The $10 million in reprogramming represents less than 5 percent of the $220 million administrative budget of the Department of Energy. If the Department of Energy made their buildings more energy efficient, we could shift the funds into research on new technologies.

For months I have been hearing from constituents outraged about the high price of gas and energy in our country. And once again the recent job statistics from the Department of Labor tell us very clearly that every time you have an oil price hike, you have rising unemployment. You can go back 40 years. Every time it goes over $4 a gallon, we get a spike in unemployment. It's not rocket science.

As it stands, this bill reinforces our dependence on foreign oil. By contrast, my amendment focuses on a new energy future for America by shifting a modest amount of funds for solar energy to provide American consumers with the new energy choices that they want.

Our priorities in this bill must be aligned with the needs of our Nation for tomorrow, not yesterday. America shouldn't be held hostage by future energy price spikes. We must promote sustainable environmental stewardship while creating jobs right here in our country.

[Time: 16:40]

We need to address budgetary realities, and this bill does it. And there are accounts we have cut. But investments in new energy sources to displace imported oil are not the place to cut, not when America is this dependent. Research investments in solar technology have helped create numerous new companies, creating thousands of high quality jobs already with domestically produced energy. We are at the dawn of a new energy age, and we can't lose edge now. Solar companies already employ over 90,000

American workers and are expected to grow in both sales and jobs. But that depends on new research. And many of the fledgling companies can't afford to do that.

Last week, Isofoton, a Spanish solar panel manufacturer, announced plans to open a new plant in Napoleon, Ohio, that will create more than 300 jobs. Global firms know that particularly northern Ohio has made renewable energy a priority, and the investment is following. Congress simply must focus on a new energy future for our Nation and not let inertia and the habits of the past thwart progress.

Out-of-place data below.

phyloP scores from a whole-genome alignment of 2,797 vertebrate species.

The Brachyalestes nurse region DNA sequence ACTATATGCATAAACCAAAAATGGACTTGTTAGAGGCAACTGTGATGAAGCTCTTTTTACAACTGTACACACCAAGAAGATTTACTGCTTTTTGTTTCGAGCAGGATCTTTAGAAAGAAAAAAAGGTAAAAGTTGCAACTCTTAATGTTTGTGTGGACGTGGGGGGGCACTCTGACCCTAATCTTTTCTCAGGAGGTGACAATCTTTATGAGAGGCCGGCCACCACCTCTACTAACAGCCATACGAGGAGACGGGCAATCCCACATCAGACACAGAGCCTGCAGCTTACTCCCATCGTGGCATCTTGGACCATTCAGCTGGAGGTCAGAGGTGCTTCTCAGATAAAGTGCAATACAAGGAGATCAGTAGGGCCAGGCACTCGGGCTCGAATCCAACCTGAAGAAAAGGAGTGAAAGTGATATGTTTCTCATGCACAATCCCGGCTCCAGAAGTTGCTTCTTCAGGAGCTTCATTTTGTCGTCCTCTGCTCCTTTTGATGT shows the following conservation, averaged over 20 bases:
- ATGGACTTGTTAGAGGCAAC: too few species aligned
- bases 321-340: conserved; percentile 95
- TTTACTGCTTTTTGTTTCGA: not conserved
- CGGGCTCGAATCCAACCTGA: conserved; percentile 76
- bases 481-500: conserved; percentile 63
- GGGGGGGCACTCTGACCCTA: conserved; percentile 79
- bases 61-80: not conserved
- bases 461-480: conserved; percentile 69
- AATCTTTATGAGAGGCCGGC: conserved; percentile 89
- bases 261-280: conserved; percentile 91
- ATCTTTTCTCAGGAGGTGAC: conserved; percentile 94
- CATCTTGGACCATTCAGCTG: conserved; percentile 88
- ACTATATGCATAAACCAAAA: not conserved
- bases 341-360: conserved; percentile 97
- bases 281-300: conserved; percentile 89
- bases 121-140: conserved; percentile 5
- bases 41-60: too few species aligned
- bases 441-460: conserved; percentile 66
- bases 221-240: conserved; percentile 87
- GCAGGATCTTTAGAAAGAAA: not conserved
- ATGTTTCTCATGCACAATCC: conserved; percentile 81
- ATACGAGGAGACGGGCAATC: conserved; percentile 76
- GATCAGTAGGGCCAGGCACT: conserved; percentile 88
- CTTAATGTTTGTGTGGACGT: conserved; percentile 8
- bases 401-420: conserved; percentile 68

Overall, the U.S. economy is anticipated to increase jobs by 2 percent next year. But guess what? In the solar industry, the number of new jobs is expected to increase 26 percent, according to Cornell University's 2010 solar job census. Those are the kind of jobs that America wants. And a recent Ernst and Young report predicts the cost of solar to decrease by as much as half, creating a strong solar option for American consumers and providing solar companies with the opportunity to expand.

Investors know where to put their dollars, and our Nation knows--or we should know--that this is an emerging industry, and cutting edge research is fundamental to progress. The race to be the energy provider of the future is this generation's space race. And basic research is critical. It is fundamental. It is the fundamental ingredient to build that new future for our people. America has never shirked a major challenge. And we have a real finish line to go across as competitors are fierce, from

China, from Germany, from Japan.

New technology will provide a new power future for us, and we must position ourselves not to be second, not to be third, but to be the global leader and to create those good jobs here at home. So my amendment sets a course to keep the keel more steady as we advance energy security, economic security, and the environmental security of our Nation while promoting jobs here at home through new energy independence and innovation.

I urge my colleagues to vote in favor of the Kaptur amendment.

I yield back the balance of my time.

The Acting CHAIR. The Clerk will read.